After making the decision to study graphic design, many designers pick a specialty or genre to focus on. The great thing about graphic design is that you can be a broad or specific as you’d like. For example, you can say, “I specialize in web design.” You can also say, “I specialize in social media graphics.” Both answers are valid and share a similar set of skills. Social media graphics are a type of web design. To learn how to design social media graphics, you would have needed to learn the basics of web design. You can decide how specific you’d like to be with your graphic design genre, but I’ll be focusing on general web design for the purposes of this article.
Step 1: Understand Web Design & How It Relates To Other Areas Of Design
The first step to becoming a web designer is understanding what web design is and how it relates to other areas of design. Web design is any media that is created to be viewed on a screen. We use web design as a blanket term to cover every type of medium that is viewable on a screen. This includes website graphics, digital publications, and video content. There is a lot of crossover between print design and web design. Many forms of media that were exclusively print are now digital. For instance, magazines used to be exclusively designed for print, but now many magazines are designed for both print and the web. This has created a generation of versatile graphic designers who often don’t make the distinction between being a print design or a web designer when they choose a specialty. Check out my previous article: Print Design vs. Web Design: What You Need To Know to learn more about the similarities and differences between web design and web design.
Step 2: Gather Your Resources & Choose A Learning Path
There are two main ways that people learn about graphic design. The first way is through formal education from a school, college or university. The second way people learn graphic design is through self-paced online courses and tutorials. Both educational paths are valid, and each offers unique advantages and disadvantages. Choosing the formal education path can offer more structure and accountability to some people, while the self-paced route can offer a more creative environment and flexibility. There’s a lot of information on each path, so do your research before you make your choice. It’s important to note that you don’t have to choose just one path. You can use a combination of the two main education paths to suit your needs.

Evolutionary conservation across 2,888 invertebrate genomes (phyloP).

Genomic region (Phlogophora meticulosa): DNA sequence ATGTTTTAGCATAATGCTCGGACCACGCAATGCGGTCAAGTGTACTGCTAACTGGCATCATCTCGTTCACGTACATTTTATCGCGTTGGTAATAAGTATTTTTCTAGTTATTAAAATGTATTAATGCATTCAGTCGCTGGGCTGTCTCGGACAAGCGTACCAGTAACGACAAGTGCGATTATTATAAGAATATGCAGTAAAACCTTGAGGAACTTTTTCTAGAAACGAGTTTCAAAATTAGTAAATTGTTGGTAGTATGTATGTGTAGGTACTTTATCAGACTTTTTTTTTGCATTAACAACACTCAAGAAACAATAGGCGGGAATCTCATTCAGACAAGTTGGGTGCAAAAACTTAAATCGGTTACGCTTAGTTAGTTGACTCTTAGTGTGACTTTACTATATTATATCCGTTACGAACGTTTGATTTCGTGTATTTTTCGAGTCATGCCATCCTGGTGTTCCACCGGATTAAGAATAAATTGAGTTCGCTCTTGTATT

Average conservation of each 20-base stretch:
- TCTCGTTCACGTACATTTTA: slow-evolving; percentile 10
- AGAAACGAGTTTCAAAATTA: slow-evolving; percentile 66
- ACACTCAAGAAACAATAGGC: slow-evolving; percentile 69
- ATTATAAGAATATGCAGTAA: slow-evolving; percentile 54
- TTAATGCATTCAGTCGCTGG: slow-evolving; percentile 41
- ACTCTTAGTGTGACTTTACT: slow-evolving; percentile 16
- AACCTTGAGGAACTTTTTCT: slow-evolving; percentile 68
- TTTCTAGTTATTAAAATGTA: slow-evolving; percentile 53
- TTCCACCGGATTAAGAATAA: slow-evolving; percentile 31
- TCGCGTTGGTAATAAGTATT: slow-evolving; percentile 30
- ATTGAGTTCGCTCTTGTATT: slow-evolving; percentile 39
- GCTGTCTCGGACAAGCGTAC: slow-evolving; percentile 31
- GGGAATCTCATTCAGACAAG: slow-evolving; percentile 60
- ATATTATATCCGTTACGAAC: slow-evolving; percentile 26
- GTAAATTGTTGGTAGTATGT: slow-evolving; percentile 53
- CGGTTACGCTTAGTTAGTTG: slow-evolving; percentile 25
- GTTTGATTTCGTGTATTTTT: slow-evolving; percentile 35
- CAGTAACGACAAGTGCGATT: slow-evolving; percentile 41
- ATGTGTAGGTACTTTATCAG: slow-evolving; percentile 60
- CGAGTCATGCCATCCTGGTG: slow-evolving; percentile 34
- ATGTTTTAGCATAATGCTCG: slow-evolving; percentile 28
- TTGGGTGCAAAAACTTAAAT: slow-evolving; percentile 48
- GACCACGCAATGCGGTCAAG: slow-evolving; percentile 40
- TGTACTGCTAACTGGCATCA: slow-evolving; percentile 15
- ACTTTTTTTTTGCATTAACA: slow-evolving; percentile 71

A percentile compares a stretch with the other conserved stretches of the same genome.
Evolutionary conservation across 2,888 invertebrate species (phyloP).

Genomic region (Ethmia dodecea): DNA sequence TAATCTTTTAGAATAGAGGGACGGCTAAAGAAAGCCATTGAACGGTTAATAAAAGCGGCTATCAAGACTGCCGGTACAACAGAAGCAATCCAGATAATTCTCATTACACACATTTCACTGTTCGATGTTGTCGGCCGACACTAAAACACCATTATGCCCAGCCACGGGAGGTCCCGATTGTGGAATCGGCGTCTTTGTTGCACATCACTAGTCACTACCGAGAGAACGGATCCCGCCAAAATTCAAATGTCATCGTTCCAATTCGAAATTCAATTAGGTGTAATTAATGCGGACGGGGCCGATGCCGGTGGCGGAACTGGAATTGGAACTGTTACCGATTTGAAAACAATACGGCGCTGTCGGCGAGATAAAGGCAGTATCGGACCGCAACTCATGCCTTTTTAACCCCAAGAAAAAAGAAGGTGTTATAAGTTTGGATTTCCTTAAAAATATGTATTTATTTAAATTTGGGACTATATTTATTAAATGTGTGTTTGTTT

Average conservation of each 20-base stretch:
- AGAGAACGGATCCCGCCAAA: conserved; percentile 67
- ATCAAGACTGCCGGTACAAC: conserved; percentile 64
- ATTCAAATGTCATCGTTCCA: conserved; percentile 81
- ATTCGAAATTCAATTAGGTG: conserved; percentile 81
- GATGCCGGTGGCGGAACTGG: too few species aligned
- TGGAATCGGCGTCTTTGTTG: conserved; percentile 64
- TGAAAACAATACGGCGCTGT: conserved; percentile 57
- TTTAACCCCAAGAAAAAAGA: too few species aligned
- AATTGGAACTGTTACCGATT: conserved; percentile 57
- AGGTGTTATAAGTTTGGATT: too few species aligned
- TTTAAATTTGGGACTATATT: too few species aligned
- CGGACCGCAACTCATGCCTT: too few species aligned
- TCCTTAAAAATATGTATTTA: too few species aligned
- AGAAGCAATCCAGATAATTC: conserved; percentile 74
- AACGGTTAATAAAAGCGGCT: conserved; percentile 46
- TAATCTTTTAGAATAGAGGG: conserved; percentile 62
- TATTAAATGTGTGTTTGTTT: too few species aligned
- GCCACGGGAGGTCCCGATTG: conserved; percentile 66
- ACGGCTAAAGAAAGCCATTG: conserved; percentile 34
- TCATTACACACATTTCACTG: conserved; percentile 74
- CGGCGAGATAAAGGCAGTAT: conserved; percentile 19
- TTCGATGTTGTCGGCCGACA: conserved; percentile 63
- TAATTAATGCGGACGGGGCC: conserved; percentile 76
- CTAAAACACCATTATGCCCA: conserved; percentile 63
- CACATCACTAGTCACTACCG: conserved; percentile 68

Step 3: Complete Practice Projects
Once you’re more comfortable with the basics of web design, it’s time to work on some practice projects. These projects can consist of anything that enhances your skills and reinforces the key concepts of web design. If you’re enrolled in school, you’ll have class assignments and projects that will help you gain experience and improve your skills. If you’re teaching yourself web design, search the web for projects and tutorials that you can follow along with. This will help you practice your skills and also give you an example of what a finished project should look like.
Step 4: Establish & Display Your Portfolio
Those practice projects will serve more than one purpose. You can use them to hone your skills as well as build a stellar portfolio. A mistake that many new designers make is not working on their portfolio. It’s important to show off your best work, but you shouldn’t wait for decades before creating a portfolio. You may not be especially proud of the work that you do in your early days of graphic design, (I know I’m definitely not proud of the things I created in the earliest days of my graphic design journey.), but it’s important to add items to your portfolio even when you’re not proud of your creation. As a designer, your style will always be growing and changing. Having some of your early designs included in your portfolio is a great way to see how far you’ve come as a graphic design and encourage you to keep pushing forward and improving your skills. It also shows positional clients that you have experience in the industry and helps to add some recognition and credibility to your presence in the graphic design space. If you need a little help establishing your portfolio as a new designer read: How To Build Your Design Portfolio When You Don’t Have Clients Yet.
Step 5: Collaborate With Other Designers
One of the best ways to learn a new skill is to collaborate and get feedback from others. Working on a group project in school or connecting with other designers online will provide a wealth of knowledge and experience that will serve you well over the course of your graphic design career. Collaborating with other designers can give you a unique perspective on your work and provide a safe space for testing out new ideas or concepts. Don’t be afraid to ask for constructive criticism and tips on improving your work. Collaborating with others is also a great way to find out about design websites likeFreepik that provided resources and tutorials for designers and creatives.
Getting started with web design is easy. The challenge is continuing to improve your skills and grow as a designer. There are resources available in every medium including written content, video content, audio content and even physical books, magazines and newsletters. Take every opportunity to improve your skills and expand your network of graphic designers and other creatives.